- Answers to structured questions about previous allergic disease that will be provided by your ENT specialist
- Details about frequency, severity, duration, and seasonal occurrence of symptoms
- Details about diet and intolerance to medication
- Family history
- Current and past treatment plans
Along with this medical history, a physical examination may help to determine what allergens your ENT should test first.
The most common form of allergy testing is the skin test
The skin prick test is the most common form of allergy testing available. Several different allergens will be pricked into your skin at once and the resulting reactions will allow your doctor to determine the severity and type of allergies you have.
What’s the best treatment for allergies?
All allergies are different which means that a treatment plan has to be unique to you. At Sleep and Sinus Centers of Georgia we can work with you to determine the best possible treatment plan for your allergies. Methods of treatment that may be in your plan include:
Avoiding triggers is a good way to avoid allergic reactions. Ways to avoid triggers include:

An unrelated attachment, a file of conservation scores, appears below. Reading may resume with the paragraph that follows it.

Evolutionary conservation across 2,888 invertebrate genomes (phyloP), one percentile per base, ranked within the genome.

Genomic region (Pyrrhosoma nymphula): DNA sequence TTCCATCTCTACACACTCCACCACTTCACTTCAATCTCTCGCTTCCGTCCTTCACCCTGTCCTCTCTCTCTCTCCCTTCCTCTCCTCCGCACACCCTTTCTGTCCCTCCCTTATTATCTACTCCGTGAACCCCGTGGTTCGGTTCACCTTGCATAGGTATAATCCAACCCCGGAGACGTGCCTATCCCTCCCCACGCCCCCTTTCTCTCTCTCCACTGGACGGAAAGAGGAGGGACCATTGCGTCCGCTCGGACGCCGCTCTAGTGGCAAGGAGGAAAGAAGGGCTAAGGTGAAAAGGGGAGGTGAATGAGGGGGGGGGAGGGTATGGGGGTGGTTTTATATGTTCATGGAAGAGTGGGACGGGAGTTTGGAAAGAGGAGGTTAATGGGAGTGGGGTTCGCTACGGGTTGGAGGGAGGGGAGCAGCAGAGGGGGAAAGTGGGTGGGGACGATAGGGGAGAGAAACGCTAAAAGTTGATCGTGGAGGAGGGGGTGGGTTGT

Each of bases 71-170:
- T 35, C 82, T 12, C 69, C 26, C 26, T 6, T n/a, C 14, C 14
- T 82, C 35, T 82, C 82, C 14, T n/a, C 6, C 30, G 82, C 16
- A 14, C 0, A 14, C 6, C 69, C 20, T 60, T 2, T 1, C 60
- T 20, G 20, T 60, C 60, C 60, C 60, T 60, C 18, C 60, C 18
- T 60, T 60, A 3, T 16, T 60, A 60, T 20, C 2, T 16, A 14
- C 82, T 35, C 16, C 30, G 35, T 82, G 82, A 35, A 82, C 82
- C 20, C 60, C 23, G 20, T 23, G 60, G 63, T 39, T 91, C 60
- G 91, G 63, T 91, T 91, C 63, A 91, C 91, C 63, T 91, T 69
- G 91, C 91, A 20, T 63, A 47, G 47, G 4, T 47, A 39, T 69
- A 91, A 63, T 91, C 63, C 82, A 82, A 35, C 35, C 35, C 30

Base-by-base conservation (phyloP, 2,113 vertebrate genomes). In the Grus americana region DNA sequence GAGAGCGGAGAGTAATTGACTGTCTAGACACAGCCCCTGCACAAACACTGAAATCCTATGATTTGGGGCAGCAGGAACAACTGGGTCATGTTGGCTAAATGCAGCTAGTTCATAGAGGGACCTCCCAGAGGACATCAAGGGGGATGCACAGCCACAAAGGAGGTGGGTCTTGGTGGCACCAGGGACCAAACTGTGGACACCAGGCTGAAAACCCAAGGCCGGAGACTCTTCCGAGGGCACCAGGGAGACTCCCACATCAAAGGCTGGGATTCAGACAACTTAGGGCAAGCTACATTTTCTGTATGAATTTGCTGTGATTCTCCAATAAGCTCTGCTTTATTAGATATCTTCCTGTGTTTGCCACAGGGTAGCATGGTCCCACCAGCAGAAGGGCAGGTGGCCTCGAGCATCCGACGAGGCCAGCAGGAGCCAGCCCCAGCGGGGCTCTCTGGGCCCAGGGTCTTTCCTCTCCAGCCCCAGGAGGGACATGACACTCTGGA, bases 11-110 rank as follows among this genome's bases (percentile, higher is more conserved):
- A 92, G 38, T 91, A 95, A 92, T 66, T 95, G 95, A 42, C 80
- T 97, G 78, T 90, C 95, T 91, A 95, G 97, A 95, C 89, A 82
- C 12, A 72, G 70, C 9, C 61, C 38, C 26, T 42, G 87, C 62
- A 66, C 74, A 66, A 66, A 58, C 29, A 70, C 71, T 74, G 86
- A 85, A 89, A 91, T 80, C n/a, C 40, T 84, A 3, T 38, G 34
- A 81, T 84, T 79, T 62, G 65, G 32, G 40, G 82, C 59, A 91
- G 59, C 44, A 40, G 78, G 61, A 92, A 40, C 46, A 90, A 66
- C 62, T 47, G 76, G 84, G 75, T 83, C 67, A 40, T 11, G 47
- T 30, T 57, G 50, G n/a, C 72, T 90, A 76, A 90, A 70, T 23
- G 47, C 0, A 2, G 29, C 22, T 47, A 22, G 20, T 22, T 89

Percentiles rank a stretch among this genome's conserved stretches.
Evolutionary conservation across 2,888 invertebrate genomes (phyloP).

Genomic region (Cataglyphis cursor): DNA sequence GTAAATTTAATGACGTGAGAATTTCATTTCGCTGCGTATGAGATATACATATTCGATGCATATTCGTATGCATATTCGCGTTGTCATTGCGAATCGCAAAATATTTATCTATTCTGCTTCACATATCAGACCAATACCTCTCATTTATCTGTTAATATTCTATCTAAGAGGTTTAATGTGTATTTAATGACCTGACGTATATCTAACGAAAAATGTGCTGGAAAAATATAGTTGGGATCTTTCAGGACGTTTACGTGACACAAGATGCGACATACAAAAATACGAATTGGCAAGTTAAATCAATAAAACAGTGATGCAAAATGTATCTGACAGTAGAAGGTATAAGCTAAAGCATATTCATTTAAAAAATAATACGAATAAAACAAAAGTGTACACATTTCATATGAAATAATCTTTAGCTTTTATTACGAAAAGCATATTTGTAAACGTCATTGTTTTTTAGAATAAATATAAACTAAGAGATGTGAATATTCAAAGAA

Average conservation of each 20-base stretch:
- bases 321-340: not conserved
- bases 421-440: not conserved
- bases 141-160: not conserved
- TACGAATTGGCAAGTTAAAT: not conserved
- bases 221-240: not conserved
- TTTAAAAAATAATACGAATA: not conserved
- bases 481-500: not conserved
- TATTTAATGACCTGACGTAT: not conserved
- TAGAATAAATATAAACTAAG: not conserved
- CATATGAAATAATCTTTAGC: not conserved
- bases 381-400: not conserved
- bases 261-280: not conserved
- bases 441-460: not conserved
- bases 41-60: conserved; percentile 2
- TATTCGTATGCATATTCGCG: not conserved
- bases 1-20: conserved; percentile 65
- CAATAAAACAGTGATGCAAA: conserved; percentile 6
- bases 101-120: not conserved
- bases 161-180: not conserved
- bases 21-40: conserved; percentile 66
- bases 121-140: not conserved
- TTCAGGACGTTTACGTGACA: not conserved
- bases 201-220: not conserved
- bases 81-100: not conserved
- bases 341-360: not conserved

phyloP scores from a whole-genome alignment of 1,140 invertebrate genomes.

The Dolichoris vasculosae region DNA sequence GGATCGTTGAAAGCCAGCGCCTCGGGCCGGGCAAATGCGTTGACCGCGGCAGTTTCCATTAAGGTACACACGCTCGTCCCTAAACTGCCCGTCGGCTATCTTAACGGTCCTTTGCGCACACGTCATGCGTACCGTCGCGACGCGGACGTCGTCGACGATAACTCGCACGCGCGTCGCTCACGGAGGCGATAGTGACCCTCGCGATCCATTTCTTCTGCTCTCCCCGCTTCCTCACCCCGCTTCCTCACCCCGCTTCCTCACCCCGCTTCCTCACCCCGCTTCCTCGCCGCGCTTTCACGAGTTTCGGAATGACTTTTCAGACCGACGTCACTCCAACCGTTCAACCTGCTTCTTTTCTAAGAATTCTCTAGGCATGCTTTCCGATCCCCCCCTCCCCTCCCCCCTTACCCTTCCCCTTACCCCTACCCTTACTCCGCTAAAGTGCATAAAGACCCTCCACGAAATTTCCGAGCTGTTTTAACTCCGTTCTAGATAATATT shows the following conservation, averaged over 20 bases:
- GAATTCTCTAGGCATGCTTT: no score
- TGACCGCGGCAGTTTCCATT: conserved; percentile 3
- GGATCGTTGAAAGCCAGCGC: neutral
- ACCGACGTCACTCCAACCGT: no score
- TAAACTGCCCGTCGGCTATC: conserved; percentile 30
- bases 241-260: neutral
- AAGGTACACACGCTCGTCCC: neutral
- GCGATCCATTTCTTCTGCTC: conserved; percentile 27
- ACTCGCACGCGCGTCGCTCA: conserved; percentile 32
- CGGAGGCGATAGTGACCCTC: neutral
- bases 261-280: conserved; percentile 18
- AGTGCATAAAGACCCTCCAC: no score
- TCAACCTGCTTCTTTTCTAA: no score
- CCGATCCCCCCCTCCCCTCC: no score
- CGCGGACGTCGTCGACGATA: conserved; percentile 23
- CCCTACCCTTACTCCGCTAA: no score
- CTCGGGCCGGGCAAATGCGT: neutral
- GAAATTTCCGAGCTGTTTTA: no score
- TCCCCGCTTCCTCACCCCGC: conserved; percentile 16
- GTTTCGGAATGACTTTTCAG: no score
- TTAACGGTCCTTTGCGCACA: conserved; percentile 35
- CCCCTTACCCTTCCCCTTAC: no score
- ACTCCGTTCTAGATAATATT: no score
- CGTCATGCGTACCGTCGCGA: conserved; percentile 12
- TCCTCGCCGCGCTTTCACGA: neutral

- Stay indoor during peak pollen time
- Remove carpeting that traps dust mites and mold
- Eliminate leaks and use dehumidifiers to help slow or stop the spread of mold
- Wear a mask during an unavoidable exposure
Control symptoms with medication
Using medication to control your allergy symptoms may be effective but it will not get to the root of the problem. Medications that may be in your treatment plan include:
- Mucous reducers
- Nasal rinses
Build resistance with immunotherapy
Immunotherapy is the best way to get long lasting relief from your allergies. The two types of immunotherapy include:
- Traditional injection therapy (allergy shots)
- Sublingual immunotherapy (under the tongue allergy drops)
Our ENT professionals are experts at treating allergies and allergy symptoms.
They will work with you to diagnose and treat your painful allergies in a way that is unique to you.